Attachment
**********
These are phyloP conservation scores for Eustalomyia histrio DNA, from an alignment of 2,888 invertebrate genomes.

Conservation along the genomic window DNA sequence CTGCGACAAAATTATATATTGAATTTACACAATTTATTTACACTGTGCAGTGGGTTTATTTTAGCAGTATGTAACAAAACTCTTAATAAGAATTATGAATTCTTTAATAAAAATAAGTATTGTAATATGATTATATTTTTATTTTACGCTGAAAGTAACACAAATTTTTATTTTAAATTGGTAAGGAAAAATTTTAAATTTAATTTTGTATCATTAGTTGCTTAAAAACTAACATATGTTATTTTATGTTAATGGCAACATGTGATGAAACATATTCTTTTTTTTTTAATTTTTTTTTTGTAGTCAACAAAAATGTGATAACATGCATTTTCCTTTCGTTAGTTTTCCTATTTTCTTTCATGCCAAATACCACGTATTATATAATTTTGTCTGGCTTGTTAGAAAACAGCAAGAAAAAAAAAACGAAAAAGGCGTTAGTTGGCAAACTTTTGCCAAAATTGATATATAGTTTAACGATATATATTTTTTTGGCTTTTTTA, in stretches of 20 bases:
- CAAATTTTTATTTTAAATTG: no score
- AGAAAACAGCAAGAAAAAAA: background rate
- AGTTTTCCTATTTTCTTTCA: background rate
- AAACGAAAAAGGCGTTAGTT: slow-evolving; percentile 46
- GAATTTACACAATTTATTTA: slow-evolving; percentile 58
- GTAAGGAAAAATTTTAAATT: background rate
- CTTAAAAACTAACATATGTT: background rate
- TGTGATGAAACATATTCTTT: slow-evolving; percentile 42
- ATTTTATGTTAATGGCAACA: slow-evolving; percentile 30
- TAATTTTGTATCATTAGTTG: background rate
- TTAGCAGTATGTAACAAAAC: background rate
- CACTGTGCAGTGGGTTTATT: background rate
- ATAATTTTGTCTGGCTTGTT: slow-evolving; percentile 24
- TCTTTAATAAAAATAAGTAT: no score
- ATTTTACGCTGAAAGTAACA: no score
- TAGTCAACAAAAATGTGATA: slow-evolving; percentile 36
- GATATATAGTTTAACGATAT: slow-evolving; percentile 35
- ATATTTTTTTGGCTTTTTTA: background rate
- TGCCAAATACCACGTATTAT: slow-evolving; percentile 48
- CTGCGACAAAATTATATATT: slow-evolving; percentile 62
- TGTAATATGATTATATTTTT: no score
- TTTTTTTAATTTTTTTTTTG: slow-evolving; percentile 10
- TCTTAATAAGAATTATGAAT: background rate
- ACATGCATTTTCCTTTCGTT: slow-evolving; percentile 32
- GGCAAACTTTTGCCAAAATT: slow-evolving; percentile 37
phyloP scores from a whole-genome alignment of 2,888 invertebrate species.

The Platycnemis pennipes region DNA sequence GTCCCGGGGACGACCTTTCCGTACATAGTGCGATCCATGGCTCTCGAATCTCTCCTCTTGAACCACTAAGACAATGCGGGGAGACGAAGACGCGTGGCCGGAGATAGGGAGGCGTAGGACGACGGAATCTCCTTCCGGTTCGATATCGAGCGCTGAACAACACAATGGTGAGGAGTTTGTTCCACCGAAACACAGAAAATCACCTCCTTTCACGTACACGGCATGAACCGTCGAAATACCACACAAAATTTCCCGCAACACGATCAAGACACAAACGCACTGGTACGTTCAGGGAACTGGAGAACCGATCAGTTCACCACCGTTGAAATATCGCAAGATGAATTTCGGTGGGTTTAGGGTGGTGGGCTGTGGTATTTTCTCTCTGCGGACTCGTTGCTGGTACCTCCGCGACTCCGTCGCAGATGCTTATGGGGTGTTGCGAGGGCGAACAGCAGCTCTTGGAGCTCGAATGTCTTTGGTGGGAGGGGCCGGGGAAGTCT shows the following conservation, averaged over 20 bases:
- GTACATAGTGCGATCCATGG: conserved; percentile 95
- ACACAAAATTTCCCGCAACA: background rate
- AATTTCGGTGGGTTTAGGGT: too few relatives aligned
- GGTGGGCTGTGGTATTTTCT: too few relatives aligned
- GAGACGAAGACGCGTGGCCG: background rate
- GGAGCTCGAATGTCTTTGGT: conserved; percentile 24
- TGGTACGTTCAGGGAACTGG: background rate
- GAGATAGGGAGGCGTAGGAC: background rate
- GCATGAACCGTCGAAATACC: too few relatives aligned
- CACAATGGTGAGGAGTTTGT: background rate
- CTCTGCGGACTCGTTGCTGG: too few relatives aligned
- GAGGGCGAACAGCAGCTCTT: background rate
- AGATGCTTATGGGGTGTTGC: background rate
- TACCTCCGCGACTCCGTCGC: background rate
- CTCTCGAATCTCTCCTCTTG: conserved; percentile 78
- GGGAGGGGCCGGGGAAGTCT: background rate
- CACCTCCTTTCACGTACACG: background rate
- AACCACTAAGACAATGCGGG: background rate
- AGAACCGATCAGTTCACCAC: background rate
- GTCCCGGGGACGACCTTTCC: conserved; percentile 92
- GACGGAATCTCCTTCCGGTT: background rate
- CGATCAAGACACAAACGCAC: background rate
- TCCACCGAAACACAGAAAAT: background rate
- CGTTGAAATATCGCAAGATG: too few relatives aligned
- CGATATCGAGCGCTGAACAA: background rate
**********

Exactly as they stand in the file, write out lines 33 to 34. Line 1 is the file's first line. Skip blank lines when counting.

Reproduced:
- GGTGGGCTGTGGTATTTTCT: too few relatives aligned
- GAGACGAAGACGCGTGGCCG: background rate